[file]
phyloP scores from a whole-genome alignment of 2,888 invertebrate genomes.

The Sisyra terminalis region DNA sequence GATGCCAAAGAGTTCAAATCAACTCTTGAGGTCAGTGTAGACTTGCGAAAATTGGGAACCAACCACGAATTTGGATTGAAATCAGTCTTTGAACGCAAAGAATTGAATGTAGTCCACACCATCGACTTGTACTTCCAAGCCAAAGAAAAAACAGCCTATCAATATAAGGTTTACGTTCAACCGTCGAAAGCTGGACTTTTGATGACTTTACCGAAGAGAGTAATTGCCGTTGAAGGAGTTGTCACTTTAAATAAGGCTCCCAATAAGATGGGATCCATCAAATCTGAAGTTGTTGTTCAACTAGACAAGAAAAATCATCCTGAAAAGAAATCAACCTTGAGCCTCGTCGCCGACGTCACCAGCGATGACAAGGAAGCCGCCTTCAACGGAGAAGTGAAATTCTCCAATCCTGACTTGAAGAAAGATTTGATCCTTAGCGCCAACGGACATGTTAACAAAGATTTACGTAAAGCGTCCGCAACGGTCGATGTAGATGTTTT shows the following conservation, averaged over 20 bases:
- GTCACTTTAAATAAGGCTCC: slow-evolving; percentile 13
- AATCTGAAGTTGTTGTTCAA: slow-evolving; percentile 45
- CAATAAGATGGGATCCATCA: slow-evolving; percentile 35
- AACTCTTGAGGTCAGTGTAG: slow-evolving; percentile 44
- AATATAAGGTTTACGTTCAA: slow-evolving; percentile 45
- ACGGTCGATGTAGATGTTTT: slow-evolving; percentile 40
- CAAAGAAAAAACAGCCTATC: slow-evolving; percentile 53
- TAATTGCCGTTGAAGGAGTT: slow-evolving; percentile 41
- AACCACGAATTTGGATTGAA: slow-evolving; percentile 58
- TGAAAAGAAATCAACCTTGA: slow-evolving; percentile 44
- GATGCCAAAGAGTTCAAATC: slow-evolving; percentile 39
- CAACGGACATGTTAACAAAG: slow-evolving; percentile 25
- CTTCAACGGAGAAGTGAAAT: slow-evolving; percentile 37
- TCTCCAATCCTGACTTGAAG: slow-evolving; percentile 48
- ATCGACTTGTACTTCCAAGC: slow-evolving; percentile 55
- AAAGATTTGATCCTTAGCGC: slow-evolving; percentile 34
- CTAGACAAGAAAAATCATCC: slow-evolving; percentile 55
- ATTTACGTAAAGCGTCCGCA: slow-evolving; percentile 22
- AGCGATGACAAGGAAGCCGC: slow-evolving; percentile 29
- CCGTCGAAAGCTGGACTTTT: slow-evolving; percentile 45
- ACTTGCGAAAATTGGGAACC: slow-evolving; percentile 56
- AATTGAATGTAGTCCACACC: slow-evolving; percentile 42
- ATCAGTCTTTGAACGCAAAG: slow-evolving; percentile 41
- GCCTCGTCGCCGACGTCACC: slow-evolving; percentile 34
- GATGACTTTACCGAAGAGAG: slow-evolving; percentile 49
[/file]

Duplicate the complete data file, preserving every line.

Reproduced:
phyloP scores from a whole-genome alignment of 2,888 invertebrate genomes.

The Sisyra terminalis region DNA sequence GATGCCAAAGAGTTCAAATCAACTCTTGAGGTCAGTGTAGACTTGCGAAAATTGGGAACCAACCACGAATTTGGATTGAAATCAGTCTTTGAACGCAAAGAATTGAATGTAGTCCACACCATCGACTTGTACTTCCAAGCCAAAGAAAAAACAGCCTATCAATATAAGGTTTACGTTCAACCGTCGAAAGCTGGACTTTTGATGACTTTACCGAAGAGAGTAATTGCCGTTGAAGGAGTTGTCACTTTAAATAAGGCTCCCAATAAGATGGGATCCATCAAATCTGAAGTTGTTGTTCAACTAGACAAGAAAAATCATCCTGAAAAGAAATCAACCTTGAGCCTCGTCGCCGACGTCACCAGCGATGACAAGGAAGCCGCCTTCAACGGAGAAGTGAAATTCTCCAATCCTGACTTGAAGAAAGATTTGATCCTTAGCGCCAACGGACATGTTAACAAAGATTTACGTAAAGCGTCCGCAACGGTCGATGTAGATGTTTT shows the following conservation, averaged over 20 bases:
- GTCACTTTAAATAAGGCTCC: slow-evolving; percentile 13
- AATCTGAAGTTGTTGTTCAA: slow-evolving; percentile 45
- CAATAAGATGGGATCCATCA: slow-evolving; percentile 35
- AACTCTTGAGGTCAGTGTAG: slow-evolving; percentile 44
- AATATAAGGTTTACGTTCAA: slow-evolving; percentile 45
- ACGGTCGATGTAGATGTTTT: slow-evolving; percentile 40
- CAAAGAAAAAACAGCCTATC: slow-evolving; percentile 53
- TAATTGCCGTTGAAGGAGTT: slow-evolving; percentile 41
- AACCACGAATTTGGATTGAA: slow-evolving; percentile 58
- TGAAAAGAAATCAACCTTGA: slow-evolving; percentile 44
- GATGCCAAAGAGTTCAAATC: slow-evolving; percentile 39
- CAACGGACATGTTAACAAAG: slow-evolving; percentile 25
- CTTCAACGGAGAAGTGAAAT: slow-evolving; percentile 37
- TCTCCAATCCTGACTTGAAG: slow-evolving; percentile 48
- ATCGACTTGTACTTCCAAGC: slow-evolving; percentile 55
- AAAGATTTGATCCTTAGCGC: slow-evolving; percentile 34
- CTAGACAAGAAAAATCATCC: slow-evolving; percentile 55
- ATTTACGTAAAGCGTCCGCA: slow-evolving; percentile 22
- AGCGATGACAAGGAAGCCGC: slow-evolving; percentile 29
- CCGTCGAAAGCTGGACTTTT: slow-evolving; percentile 45
- ACTTGCGAAAATTGGGAACC: slow-evolving; percentile 56
- AATTGAATGTAGTCCACACC: slow-evolving; percentile 42
- ATCAGTCTTTGAACGCAAAG: slow-evolving; percentile 41
- GCCTCGTCGCCGACGTCACC: slow-evolving; percentile 34
- GATGACTTTACCGAAGAGAG: slow-evolving; percentile 49